Describe your role at the company, and briefly your background / experience of living and working in other countries.
– I am a Senior Scientist at Sprint Bioscience, Stockholm, where I am involved in the cell biology team in projects being driven by the company. This work involves important QC steps in the projects and, more importantly, a lot of basic research into what our compounds are doing. The job is truly stimulating by its constant fluctuation within the projects which is something I relish daily. Previous to this position I was in academia, with a postdoc at Karolinska Institutet (KI), Stockholm, and at The University of Westminster, London, UK. I lived in London for six and a half years before making the move to Stockholm a year and a half ago. I moved to London from County Limerick, Ireland to pursue an MSc in Molecular Medicine at Imperial College London and I stayed to further my career with a PhD also from Imperial College in Investigative Medicine. Living abroad is both challenging and fun! As a child I grew up in Australia before my family relocated to Ireland, so experiencing new, different cultures was something I had appreciated and enjoyed. Living and working in London was thoroughly enjoyable, however, initially I found the move hard as the culture is quite different to rural Ireland but I was lucky to have quite a few friends from Ireland who had also made the move. London is an amazing place to live in, there are so many things to see and do and as Samuel Johnson said “when a man is tired of London, he is tired of life”. The city is a busy city with many different events going on daily so you can really extend your social life, if you have time! Working in London however, is also busy. There are nearly 9 million people living in London (not including the tourists!) which can make commuting a little stressful and accommodation prices high. Nevertheless, it pulls people from all over the world which means you end up working and collaborating with the world. That is something amazing about science in London, it is a global affair.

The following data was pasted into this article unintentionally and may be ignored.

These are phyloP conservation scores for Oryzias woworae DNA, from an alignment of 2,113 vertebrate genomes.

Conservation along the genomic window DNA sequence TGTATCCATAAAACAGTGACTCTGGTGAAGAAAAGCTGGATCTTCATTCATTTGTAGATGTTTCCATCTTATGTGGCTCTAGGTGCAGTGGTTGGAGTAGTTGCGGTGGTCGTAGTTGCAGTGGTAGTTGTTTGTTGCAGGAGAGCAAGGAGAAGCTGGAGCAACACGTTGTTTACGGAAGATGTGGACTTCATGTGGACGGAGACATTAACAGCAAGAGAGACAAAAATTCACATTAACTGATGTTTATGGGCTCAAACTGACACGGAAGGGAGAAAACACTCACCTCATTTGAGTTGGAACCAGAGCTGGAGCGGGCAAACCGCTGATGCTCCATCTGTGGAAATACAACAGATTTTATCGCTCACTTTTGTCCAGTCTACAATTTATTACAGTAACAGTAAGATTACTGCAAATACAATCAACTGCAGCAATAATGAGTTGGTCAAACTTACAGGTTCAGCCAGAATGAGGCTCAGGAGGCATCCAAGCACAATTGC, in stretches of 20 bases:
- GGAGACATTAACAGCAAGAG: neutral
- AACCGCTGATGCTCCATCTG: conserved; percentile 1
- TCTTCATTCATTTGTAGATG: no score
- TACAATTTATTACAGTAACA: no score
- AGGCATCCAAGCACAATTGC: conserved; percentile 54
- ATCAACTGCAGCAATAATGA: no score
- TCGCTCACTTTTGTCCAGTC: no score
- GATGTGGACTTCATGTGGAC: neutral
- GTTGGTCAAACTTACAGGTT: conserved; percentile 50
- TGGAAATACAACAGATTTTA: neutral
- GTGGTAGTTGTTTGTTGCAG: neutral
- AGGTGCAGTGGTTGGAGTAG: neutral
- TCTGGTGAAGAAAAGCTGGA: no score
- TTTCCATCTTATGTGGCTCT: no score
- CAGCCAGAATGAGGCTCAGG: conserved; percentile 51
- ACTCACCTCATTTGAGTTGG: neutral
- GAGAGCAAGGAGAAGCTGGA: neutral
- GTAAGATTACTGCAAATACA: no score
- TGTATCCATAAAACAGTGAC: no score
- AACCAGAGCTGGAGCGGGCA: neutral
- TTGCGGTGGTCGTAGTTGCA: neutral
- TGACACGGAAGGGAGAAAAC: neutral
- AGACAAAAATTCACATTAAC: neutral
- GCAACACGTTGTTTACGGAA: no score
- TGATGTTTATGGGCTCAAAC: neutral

What expectations did you have before moving to Sweden?
– Moving from London to further my scientific career was an easy move. As much as I loved the melting pot, I wanted to see what other countries had to offer and what I could convey to others. I had never been to Sweden before accepting my position so I had a lot of research to do before the move. My expectations were one of a better work-life balance, high scientific calibre and good weather. I was excited to move further from the rain!
How did it turn out?
– It rains a lot less! Relocating to Sweden has been one of the best choices of my life so far. The lifestyle is more relaxed compared to London living and reminds me a lot of Ireland. However, that doesn’t mean that the Science is relaxed. The level of scientific research, that I have come across in Sweden, is on par with that of London. I thoroughly enjoy the new scientific conversations and collaborations I have made here in Sweden. I have learnt so much in my last year and a half through the open community here. This does not end with the Science. Sweden itself surpassed my expectations and I began to walk a little slower to enjoy the nature and even embraced many of its traditions such as fredagsmys.
What is the best thing about living in Sweden?